• Examples of substances handled by a BSL-4 lab include: Marburg virus, Ebola virus, Lassa fever and Crimean-Congo hemorrhagic fever. (globalresearch.ca)
  • Hemorrhagic Fever with Renal Syndrome, Tick- And Mosquito-Borne Viruses, Archives of Virology. (booktopia.com.au)
  • Isolation of Crimean-Congo hemorrhagic fever virus from patients and from autopsy specimens. (booktopia.com.au)
  • Ecology of ticks as potential vectors of Crimean-Congo hemorrhagic fever virus in Senegal: epidemiological implications. (booktopia.com.au)
  • Of the emerging bovine zoonotic pathogens, 13 (52%) are bacteria, six (24%) are viruses, four (16%) are parasites, one (4%) is fungal, and one (4%) is a prion. (gopetsamerica.com)
  • Phylogeny and spread of St. Louis encephalitis virus. (cdc.gov)
  • Ecological observations on the 1989 outbreak of St. Louis encephalitis virus in the southern San Joaquin Valley of California. (elsevier.com)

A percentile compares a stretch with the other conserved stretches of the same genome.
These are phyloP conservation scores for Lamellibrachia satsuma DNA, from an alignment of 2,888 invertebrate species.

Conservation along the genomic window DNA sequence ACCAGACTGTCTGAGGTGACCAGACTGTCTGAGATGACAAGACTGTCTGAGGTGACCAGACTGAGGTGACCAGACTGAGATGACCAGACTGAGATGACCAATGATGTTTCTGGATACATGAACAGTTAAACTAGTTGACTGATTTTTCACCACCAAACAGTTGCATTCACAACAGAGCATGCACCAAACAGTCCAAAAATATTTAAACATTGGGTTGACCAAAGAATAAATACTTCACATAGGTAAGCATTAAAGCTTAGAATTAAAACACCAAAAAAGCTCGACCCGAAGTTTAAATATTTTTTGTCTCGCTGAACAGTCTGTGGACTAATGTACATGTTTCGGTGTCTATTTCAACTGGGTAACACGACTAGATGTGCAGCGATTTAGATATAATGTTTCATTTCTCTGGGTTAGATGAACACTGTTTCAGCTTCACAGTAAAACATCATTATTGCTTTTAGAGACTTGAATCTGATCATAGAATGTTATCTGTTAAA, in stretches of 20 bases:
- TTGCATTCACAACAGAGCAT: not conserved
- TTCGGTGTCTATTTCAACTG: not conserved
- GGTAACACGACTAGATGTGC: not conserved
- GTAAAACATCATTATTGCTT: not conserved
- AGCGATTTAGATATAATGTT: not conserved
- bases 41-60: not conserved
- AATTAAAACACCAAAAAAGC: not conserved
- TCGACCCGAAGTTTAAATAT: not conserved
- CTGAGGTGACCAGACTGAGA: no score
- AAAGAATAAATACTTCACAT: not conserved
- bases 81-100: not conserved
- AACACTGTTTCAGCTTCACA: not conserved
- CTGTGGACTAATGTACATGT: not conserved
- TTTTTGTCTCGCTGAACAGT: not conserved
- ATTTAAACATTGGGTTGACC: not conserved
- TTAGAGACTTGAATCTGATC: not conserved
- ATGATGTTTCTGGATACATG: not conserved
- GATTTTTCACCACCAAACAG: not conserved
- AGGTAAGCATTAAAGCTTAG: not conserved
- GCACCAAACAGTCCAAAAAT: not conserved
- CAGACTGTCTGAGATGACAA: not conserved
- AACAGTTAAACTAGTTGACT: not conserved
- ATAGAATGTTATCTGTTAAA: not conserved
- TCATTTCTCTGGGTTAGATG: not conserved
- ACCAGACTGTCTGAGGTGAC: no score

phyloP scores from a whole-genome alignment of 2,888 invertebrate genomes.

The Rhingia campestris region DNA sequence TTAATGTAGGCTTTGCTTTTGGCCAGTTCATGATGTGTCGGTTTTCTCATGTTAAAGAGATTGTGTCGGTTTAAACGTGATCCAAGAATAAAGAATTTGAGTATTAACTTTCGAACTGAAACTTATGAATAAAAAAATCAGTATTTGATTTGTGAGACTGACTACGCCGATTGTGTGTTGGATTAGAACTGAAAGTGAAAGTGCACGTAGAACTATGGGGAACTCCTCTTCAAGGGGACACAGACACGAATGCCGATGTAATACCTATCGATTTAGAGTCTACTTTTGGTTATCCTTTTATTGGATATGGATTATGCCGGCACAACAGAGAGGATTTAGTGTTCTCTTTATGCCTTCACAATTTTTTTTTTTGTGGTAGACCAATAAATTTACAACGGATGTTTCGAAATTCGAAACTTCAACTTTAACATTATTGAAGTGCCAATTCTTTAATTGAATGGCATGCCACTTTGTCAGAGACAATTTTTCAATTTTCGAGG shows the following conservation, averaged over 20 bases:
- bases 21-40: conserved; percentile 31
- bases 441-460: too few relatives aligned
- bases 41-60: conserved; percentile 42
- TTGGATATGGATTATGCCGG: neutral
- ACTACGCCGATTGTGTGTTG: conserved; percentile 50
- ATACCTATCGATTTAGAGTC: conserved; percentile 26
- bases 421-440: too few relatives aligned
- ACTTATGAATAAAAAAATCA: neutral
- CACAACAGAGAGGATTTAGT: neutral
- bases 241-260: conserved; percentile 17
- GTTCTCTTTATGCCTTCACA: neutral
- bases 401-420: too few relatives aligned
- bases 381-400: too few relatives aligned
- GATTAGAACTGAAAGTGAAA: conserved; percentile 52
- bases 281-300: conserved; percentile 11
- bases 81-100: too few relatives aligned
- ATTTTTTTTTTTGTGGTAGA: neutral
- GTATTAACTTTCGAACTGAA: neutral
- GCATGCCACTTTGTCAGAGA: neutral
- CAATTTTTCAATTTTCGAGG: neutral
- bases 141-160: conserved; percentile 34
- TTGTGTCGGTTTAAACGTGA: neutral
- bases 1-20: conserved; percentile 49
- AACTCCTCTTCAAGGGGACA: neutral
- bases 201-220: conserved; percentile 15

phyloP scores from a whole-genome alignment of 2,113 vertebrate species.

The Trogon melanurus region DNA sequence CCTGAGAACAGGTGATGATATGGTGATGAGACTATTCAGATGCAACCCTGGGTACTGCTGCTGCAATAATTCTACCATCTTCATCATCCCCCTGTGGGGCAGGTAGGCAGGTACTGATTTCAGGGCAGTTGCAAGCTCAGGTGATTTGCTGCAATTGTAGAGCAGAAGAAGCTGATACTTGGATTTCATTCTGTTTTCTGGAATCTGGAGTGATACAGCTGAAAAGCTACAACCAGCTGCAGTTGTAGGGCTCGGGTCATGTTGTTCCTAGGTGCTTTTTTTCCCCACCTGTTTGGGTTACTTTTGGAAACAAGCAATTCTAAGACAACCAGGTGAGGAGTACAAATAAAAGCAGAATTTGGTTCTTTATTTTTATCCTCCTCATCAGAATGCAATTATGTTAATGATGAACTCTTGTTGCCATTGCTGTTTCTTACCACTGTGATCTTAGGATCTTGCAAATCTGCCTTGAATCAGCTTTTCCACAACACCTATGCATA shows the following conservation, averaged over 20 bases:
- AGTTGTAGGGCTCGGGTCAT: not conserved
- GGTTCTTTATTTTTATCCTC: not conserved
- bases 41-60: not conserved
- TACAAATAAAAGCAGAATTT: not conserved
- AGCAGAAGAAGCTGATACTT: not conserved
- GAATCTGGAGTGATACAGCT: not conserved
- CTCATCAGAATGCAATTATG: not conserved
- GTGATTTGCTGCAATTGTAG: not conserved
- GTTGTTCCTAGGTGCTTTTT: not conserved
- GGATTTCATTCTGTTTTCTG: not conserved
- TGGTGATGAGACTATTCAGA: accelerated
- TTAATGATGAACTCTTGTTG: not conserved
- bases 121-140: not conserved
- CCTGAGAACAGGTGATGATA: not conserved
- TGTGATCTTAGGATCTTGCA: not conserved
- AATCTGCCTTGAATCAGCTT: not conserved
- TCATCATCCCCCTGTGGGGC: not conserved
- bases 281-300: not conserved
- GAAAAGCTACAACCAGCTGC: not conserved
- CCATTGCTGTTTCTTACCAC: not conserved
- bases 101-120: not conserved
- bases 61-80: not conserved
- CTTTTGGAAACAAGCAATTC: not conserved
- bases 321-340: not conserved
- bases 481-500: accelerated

• Temporal and spatial patterns of St. Louis encephalitis (SLE) virus transmission were compared at permanent study areas in the southern San Joaquin Valley during years with low (1988 and 1990) and elevated (1989) viral activity. (elsevier.com)
  • Fingerprint Dive into the research topics of 'Ecological observations on the 1989 outbreak of St. Louis encephalitis virus in the southern San Joaquin Valley of California. (elsevier.com)
  • Dysuria and pyuria are reported with St Louis encephalitis. (medscape.com)
  • A neonate with herpes simplex virus 1 encephalitis was treated with intravenous acyclovir. (asm.org)
  • Herein, we review the pathophysiology, differential diagnosis, and clinical and radiological features of herpes simplex virus-1 encephalitis in adults, including a discussion of the most common complications and their treatment. (springer.com)
  • Both in vivo (8) and in vitro efficacy of acyclovir (Southwest Foundation for Biomedical Research, unpublished data) against B virus has been demonstrated. (cdc.gov)
  • Her herpes simplex virus 1 (HSV-1) and HSV-2 serostatus was not examined, and her history of acyclovir (ACV) use was not clear. (asm.org)